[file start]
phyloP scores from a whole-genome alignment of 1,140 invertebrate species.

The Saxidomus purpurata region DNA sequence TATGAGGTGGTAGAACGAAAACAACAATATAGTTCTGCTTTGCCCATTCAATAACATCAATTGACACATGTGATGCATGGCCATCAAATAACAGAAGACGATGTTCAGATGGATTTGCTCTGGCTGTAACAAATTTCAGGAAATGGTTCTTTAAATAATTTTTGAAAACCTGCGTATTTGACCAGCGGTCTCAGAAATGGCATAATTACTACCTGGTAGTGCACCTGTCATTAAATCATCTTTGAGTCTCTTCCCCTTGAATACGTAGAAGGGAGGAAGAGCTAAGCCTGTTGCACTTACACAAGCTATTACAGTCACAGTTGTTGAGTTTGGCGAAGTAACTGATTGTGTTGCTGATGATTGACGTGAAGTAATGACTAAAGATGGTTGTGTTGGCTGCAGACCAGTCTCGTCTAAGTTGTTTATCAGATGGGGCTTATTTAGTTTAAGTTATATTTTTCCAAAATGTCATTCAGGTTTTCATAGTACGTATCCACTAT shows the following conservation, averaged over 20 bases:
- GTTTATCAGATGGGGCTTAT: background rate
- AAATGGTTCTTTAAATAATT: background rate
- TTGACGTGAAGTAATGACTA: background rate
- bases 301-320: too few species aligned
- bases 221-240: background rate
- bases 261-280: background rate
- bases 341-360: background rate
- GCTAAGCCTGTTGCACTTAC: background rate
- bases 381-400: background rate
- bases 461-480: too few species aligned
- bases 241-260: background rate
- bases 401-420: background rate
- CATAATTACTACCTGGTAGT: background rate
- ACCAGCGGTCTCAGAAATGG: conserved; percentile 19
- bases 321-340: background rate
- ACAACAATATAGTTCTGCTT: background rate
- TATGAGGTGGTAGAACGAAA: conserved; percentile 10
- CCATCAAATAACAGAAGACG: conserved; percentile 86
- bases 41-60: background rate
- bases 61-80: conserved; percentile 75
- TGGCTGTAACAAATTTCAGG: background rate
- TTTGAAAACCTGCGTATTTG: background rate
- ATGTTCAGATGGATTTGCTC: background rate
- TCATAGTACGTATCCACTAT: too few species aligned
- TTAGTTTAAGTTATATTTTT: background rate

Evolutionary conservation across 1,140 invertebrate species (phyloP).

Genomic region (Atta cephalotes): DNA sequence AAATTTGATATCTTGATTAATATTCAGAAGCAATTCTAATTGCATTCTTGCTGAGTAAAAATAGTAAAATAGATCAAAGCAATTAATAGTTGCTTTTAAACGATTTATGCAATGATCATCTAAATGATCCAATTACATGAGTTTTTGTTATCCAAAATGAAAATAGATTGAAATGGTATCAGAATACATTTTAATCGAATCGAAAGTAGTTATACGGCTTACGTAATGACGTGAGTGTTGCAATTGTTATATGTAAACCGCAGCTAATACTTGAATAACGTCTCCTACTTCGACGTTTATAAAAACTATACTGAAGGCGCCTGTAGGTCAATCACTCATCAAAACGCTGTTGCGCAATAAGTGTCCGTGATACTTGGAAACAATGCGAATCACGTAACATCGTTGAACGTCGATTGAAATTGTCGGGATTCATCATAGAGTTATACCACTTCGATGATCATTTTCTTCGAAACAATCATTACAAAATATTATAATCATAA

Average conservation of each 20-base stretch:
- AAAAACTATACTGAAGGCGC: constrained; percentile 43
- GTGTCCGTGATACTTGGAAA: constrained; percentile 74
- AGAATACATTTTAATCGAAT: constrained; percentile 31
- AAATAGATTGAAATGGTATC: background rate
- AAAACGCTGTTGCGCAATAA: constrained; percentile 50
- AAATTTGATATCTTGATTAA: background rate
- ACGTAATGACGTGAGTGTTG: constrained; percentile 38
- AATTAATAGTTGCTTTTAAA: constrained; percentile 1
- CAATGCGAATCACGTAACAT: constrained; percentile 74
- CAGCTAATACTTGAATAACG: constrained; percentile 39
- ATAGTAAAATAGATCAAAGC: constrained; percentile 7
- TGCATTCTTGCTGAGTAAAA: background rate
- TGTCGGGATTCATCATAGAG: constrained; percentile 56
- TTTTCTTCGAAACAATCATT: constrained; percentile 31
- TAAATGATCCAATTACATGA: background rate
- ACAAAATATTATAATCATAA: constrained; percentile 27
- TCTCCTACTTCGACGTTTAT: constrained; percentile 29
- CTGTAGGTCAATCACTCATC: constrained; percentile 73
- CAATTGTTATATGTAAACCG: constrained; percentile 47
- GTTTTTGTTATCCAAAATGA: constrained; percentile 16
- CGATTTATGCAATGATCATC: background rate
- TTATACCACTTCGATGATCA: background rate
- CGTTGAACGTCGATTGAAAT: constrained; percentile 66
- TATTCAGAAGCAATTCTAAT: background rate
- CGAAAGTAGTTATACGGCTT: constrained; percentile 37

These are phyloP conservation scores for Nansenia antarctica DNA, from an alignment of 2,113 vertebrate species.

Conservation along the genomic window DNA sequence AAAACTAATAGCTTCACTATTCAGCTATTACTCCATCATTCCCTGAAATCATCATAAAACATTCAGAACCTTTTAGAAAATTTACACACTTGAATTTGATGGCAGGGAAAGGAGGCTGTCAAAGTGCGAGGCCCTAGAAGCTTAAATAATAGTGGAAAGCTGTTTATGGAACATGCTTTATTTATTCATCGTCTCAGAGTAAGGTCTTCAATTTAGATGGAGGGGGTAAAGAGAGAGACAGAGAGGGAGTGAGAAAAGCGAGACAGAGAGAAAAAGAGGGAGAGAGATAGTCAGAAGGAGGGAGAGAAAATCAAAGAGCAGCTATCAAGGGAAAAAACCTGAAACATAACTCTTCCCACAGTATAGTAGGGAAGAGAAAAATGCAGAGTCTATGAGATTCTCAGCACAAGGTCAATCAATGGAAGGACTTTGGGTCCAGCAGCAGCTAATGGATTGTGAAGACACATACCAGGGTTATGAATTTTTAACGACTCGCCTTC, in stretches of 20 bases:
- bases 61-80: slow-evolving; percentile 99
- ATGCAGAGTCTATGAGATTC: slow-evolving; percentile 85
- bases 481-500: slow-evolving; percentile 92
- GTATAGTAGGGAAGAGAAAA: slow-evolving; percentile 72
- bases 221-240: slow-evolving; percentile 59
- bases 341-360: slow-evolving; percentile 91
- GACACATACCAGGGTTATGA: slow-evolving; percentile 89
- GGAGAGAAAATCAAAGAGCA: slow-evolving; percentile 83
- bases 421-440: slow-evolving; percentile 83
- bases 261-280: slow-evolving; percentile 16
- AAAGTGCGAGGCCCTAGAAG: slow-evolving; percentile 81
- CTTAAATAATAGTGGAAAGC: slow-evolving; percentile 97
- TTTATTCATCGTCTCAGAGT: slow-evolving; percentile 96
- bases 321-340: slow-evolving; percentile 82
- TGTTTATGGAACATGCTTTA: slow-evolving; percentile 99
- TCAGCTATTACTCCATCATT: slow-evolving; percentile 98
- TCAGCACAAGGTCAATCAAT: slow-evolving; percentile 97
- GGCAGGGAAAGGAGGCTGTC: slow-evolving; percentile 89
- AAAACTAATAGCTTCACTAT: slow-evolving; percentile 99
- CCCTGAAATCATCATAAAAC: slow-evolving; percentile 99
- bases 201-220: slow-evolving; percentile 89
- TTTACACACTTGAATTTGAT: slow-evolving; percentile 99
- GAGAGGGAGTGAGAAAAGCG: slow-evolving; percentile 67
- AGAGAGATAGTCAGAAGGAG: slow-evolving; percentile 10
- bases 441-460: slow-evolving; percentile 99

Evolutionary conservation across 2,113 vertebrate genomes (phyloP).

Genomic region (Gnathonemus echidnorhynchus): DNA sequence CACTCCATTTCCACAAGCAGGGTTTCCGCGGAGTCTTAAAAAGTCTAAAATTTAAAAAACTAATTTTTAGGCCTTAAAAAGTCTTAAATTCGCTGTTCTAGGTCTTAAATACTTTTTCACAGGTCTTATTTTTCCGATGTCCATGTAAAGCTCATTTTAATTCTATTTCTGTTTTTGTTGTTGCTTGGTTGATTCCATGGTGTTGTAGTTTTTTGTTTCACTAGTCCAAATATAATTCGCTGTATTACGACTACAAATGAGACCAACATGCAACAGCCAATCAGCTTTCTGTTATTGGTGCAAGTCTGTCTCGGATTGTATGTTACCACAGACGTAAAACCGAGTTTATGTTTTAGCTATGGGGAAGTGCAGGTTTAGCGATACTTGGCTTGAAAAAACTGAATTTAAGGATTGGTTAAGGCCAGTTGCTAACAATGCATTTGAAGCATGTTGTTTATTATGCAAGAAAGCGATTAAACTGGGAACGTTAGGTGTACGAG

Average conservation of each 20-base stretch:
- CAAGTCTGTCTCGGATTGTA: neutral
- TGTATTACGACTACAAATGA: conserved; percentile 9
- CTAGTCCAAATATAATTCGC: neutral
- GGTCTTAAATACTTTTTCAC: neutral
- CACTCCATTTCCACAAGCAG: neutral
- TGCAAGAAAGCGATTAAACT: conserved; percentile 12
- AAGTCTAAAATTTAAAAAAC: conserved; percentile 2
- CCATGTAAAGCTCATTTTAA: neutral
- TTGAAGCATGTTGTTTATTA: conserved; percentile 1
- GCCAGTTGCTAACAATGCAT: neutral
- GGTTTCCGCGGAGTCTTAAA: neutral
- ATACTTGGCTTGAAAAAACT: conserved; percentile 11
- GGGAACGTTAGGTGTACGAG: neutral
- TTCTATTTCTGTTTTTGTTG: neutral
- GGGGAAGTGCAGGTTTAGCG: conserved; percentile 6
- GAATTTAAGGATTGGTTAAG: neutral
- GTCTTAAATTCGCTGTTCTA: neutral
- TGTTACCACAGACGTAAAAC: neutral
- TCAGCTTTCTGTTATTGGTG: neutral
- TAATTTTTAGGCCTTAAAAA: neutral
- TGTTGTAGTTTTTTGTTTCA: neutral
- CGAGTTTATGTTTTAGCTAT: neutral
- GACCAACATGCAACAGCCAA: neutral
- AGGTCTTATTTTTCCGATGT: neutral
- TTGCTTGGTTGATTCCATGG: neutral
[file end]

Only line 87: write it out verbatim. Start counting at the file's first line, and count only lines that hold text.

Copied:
- TGTATTACGACTACAAATGA: conserved; percentile 9